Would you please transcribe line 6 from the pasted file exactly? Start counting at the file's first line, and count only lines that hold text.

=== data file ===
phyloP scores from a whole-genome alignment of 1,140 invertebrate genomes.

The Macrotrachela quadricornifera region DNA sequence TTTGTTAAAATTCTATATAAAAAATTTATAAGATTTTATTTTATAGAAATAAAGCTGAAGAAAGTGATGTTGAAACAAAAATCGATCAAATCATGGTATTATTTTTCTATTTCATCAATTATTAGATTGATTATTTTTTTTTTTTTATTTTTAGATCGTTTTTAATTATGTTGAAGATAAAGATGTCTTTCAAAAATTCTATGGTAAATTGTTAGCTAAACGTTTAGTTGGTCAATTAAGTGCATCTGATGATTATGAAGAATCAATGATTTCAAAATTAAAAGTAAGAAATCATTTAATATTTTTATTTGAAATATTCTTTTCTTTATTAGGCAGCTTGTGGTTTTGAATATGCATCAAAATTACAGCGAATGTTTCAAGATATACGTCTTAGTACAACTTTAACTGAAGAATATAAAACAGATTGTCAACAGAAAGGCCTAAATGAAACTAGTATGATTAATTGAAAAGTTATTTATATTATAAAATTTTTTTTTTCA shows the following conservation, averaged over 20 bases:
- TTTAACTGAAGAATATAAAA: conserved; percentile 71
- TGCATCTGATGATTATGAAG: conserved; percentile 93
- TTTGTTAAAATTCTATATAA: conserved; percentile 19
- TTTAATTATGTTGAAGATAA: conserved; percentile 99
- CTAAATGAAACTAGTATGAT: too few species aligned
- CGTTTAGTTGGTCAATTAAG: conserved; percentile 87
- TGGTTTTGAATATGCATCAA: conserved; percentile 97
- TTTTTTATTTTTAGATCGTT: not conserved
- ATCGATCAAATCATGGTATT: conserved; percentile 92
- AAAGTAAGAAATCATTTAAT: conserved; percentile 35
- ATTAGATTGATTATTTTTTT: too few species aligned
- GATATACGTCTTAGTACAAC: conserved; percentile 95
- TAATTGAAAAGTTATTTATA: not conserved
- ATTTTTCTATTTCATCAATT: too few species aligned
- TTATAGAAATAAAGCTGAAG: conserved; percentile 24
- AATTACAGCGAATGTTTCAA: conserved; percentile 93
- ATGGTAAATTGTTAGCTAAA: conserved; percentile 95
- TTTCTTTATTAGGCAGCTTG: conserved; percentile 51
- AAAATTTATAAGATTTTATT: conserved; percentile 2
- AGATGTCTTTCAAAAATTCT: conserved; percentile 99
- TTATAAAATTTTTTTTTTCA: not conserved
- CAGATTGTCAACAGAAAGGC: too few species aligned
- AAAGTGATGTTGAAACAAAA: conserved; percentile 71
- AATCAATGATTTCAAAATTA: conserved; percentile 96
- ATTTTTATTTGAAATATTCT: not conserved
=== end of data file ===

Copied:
- TTTAATTATGTTGAAGATAA: conserved; percentile 99